'Firefly': A Homemade Arts Magazine
|By Roderick Conway Morris|
VERONA 1 June 1996
An out-of-the-blue gift to this city's Literary Society has led to the rediscovery of a remarkable monthly periodical, Lucciola (Firefly), which was produced between 1908 and 1926. The work of a group of young Italian women, Lucciola was entirely handwritten and illustrated with drawings, paintings and photographs, and existed as a single copy that was posted from subscriber to subscriber, taking many months to make its way around the
peninsula before ending up in the editor's office once again.
'Lucciola was launched by Lina Caico, whose father was a Sicilian landowner but whose mother was English,' said Paola Azzolini, a writer and member of Verona's nearly 200-year old Literary Society, who has been reconstructing the story of the magazine. 'There was an English community in Sicily during the 19th century, many of whom were involved in growing vines and exporting Marsala wines, and marriages between English residents and Sicilians were quite common.
Lina was sent to England to be educated and was very likely inspired by school magazines there to try to start one of her own when she came back to the island. Life on here father's estate at Montedoro was certainly very isolated, and so this project must have seemed a good way of making contact with other bright, educated and artistic women of her kind, if only at a distance.
'It was the rule that the subscribers, who were scattered all over Italy, should also be contributors, and putting together the dozens of handwritten articles and illustrations and binding them into each monthly edition must have been a considerable task,' said Azzolini, as we looked through more of the 100 copies that have survived at the Society's library in a 16th-century palazzo beside Verona's Roman Arena.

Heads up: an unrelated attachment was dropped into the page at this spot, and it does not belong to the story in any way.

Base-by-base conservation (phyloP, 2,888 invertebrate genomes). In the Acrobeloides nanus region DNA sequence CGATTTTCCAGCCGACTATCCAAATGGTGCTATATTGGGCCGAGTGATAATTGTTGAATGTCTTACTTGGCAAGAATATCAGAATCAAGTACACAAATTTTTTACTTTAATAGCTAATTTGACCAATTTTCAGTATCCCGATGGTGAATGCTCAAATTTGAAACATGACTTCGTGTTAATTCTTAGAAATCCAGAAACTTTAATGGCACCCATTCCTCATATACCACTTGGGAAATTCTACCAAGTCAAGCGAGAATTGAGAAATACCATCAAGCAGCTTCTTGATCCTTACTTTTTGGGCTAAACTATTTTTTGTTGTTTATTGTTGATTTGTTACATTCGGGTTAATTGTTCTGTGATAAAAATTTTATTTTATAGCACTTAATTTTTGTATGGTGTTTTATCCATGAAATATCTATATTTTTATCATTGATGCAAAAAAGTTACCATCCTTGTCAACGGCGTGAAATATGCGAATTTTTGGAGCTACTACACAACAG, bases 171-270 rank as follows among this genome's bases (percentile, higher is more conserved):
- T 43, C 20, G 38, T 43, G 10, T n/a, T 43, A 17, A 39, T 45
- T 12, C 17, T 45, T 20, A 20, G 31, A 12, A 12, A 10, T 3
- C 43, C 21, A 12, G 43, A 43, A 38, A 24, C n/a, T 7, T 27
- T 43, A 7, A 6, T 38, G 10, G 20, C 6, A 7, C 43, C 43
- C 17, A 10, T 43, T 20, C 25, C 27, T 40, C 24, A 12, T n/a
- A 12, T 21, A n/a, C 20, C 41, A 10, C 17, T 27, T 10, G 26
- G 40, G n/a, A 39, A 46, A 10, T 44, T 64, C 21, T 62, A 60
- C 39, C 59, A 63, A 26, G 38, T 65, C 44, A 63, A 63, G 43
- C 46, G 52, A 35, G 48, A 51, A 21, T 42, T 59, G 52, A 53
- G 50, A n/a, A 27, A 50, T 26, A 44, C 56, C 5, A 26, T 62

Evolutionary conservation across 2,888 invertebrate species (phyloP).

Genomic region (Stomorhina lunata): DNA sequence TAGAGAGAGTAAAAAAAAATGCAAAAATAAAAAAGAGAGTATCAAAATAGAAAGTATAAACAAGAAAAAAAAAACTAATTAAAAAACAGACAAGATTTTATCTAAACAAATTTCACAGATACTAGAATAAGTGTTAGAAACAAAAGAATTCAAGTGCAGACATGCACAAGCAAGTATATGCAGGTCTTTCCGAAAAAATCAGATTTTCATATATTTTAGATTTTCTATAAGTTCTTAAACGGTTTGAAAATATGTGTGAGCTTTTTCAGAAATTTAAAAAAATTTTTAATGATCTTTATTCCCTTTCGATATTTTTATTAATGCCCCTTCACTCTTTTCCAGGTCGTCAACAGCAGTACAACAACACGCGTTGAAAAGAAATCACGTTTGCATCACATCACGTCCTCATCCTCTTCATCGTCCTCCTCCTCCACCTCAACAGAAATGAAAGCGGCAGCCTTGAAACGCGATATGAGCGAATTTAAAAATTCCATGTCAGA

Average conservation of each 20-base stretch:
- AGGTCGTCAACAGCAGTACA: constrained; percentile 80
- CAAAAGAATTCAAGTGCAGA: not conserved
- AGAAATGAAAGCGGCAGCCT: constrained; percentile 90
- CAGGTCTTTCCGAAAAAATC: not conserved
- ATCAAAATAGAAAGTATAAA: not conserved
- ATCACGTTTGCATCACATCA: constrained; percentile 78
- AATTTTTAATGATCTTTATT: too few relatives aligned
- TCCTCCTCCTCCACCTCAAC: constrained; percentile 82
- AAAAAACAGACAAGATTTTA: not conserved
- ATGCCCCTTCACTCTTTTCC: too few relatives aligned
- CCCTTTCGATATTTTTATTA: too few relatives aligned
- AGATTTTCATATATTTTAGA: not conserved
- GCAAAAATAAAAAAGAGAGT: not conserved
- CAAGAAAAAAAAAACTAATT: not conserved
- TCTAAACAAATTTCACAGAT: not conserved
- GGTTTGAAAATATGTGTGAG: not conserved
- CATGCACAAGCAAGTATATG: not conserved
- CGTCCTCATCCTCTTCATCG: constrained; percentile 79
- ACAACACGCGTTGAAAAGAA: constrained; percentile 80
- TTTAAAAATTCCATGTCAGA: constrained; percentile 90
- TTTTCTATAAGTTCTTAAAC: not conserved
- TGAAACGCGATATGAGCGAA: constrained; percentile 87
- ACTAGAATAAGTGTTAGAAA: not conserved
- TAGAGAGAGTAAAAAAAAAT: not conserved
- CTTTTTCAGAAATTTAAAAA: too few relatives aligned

Many of these often substantial tomes have embroidered or hand-painted covers and contain some accomplished artwork, much of it strongly influenced by trends in Art Nouveau. The contributors also followed the fashion of the times in adopting pseudonyms, some cute like' 'Bimba' (Baby), or self-consciously poetic, 'Oneira' (Dream), or mysterious, "Qualcuno" (Somebody), or somewhat lofty, such as 'Soul' and 'v.f.s.,' (which turns out to stand for 'veritate, fortiter, suaviter' (truthfully, bravely, sweetly). The last, whose descendants made the donation to the Society, emerges as a character of considerable forcefulness, who successfully took over the running of her husband's factory when he was called away to serve in World War I and in 1919 became the editor of Lucciola when 'Lina' (as Caico called herself) stepped down.
At the back of each volume the list of the names and addresses of the subscribers, and a note on the date when each volume arrived and was sent on to the next reader - usually within 48 hours (there being fines and even threats of expulsion for overrunning the allowed period). Through these registers can be traced the progess of each edition as it zigzagged its way from the north to the south of Italy or vice versa. Among the missing volumes are ones that, during World War I, were seized by the military censors on their way to Pia, a dedicated Italian patriot living in Trieste (then still part of the Austro-Hungarian Empire).